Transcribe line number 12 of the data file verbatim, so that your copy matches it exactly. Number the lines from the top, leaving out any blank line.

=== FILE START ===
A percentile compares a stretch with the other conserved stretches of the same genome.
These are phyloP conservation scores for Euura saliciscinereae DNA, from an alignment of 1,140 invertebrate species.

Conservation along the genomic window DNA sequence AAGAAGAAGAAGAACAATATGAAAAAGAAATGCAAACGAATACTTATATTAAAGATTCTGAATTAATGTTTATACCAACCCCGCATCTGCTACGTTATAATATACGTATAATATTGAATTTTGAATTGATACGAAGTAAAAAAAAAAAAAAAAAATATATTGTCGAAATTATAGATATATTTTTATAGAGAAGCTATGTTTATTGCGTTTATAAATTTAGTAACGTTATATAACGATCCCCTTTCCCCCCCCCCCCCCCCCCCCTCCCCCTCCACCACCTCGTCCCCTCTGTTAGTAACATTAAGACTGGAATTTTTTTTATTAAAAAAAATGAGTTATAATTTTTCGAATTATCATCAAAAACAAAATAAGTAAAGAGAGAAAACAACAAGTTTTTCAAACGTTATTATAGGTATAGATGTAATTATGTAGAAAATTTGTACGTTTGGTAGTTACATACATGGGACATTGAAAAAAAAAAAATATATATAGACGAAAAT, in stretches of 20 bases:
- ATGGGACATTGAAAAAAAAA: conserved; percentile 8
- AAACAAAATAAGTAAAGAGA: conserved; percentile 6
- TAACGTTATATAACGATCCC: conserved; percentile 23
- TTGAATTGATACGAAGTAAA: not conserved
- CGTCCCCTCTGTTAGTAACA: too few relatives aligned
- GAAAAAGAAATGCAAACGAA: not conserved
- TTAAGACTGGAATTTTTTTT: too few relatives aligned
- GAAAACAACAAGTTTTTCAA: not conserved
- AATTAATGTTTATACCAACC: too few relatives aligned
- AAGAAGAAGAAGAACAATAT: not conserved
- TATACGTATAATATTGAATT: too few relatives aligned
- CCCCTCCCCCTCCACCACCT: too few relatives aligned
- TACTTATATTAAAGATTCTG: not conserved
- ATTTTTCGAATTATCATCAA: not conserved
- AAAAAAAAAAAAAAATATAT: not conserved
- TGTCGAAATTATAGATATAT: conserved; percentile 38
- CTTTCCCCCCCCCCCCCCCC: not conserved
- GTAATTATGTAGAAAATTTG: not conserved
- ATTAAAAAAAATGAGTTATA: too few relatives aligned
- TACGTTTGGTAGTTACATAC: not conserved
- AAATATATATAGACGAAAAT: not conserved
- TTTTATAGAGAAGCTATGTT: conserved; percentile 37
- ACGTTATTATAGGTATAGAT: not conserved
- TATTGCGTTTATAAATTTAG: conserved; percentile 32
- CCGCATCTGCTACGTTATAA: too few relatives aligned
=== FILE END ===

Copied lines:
- AATTAATGTTTATACCAACC: too few relatives aligned